Monday, August 9, 2010

I'm With the Hippopotamus

Io sto con gli ippopotami; comedy, Italy/ South Africa, 1979; D: Italo Zingarelli, S: Terence Hill, Bud Spencer, Joe Bugner, May Dlamini

Africa. Tom "Hippopotamus" drives tourists and hunters in his jeep, showing them African animals. But his cousin Slim "Crocodile" strongly objects to this kind of money making, since he is an avid animal lover and wants to protect them from hunting. When they meet again at Mama Leone's house, they agree to make a safari where no animals will be hurt. But then they also hear that tycoon Ormond, a former boxing champion, is evicting locals and plans to cage numerous animals to deport them to a zoo in the cold Ontario. They free the animals on his ship and beat him and his henchmen.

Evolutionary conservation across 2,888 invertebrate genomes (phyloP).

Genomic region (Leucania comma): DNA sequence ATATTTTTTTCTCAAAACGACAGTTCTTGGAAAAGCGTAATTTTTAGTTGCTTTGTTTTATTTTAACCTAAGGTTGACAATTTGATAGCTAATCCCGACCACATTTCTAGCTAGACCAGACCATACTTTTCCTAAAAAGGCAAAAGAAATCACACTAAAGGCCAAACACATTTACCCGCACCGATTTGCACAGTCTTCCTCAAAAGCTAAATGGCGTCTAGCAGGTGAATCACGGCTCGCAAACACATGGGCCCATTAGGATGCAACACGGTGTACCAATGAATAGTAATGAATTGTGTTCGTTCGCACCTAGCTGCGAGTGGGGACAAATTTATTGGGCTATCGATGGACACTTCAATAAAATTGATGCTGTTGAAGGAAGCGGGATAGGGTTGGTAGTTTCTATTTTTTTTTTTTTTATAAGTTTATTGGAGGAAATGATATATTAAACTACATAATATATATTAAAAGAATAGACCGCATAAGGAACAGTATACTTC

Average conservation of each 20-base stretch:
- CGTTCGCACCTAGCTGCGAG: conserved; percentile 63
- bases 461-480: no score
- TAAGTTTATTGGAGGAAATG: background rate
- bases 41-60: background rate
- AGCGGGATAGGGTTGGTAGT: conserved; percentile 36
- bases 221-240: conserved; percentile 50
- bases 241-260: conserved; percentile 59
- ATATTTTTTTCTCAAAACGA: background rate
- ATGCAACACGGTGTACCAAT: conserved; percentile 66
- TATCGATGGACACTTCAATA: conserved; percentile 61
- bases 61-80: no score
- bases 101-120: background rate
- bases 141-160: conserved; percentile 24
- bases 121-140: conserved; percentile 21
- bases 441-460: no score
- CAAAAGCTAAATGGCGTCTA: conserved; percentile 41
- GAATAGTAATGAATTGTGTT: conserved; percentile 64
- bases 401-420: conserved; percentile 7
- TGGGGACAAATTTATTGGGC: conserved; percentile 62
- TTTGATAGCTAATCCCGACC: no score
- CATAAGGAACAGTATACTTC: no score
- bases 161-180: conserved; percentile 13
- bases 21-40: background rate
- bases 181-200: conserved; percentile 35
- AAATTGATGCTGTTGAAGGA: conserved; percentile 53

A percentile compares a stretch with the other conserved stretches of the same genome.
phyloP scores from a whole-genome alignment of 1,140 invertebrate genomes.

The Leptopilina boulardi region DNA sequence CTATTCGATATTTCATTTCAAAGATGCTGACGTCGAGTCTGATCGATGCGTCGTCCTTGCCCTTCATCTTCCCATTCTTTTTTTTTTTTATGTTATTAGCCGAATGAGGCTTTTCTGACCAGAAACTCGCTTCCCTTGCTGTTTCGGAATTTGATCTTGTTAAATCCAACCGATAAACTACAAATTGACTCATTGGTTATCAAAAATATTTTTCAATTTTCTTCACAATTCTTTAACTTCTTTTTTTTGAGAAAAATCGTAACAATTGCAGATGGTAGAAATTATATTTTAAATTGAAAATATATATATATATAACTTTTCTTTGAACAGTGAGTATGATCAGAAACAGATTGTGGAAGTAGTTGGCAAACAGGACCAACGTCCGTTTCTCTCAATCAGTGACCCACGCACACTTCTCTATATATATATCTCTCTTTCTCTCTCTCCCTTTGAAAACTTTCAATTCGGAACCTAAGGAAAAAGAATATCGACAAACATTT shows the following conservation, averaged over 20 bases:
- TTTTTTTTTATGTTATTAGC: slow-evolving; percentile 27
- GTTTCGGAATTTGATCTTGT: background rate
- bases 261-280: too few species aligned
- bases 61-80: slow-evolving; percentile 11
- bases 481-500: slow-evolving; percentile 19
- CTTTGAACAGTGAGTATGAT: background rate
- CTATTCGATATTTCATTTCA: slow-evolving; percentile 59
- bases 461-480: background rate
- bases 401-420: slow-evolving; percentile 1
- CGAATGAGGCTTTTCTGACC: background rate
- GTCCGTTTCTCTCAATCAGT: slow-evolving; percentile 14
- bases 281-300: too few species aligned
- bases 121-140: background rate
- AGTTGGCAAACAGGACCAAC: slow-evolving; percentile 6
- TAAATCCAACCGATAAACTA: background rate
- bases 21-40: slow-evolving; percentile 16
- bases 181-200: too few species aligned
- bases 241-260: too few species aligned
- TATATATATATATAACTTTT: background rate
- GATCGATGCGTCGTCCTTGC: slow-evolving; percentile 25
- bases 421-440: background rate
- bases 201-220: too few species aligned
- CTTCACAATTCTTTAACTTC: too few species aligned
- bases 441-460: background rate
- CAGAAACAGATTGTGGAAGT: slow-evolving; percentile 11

Bud Spencer and Terence Hill, the "Italian Lauren & Hardy with fists", filmed 17 films together, and even though the harsher critics criticized most of them, one still has to admit that after all this time their fist fighting with bad guys can still simply ignite a good chuckle. There is no need to analyze that too much - if Chaplin and Keaton managed to awaken sympathy of the viewers with childish humor, so can they. Their adventure comedy filmed in exotic South Africa that engages in a noble message, in animal rights, "I'm For the Hippopotamus" is arguably their last good contribution to their opus, equipped with good and dynamic gags as well as a good pace, though it loses a lot of power in the last third when the story slowly starts "walking in circles". It's a simple and light fun, with at least two jokes that are hilarious: when Spencer's character Tom, nicknamed "Hippopotamus", arrives at a booth, some arrogant White guys throw a knife at the painting inside it, even though the African clerk begs them to stop because it's holly to him. But they don't listen and throw another knife - but it gets stopped because Tom raised a wooden board that captured it half way through. In another, Ormond's henchmen are trying to evict Hill's Slim. One guy tells him: "The law says so" and raises a gun towards him. Slim just remains motionless, looking at him in the eyes. And he looks at him. They both stare at each other for a hilariously long time, as in a contest. Slim then smiles slowly, which is so contagious that the bad guys smiles too. But then Slim returns to his serious facial expression, and the bad guy does the same. Slim then laughs and the bad guy does the same, until Slim knocks him off and throws his gun in the water, saying: "Well, now the law is in the water".


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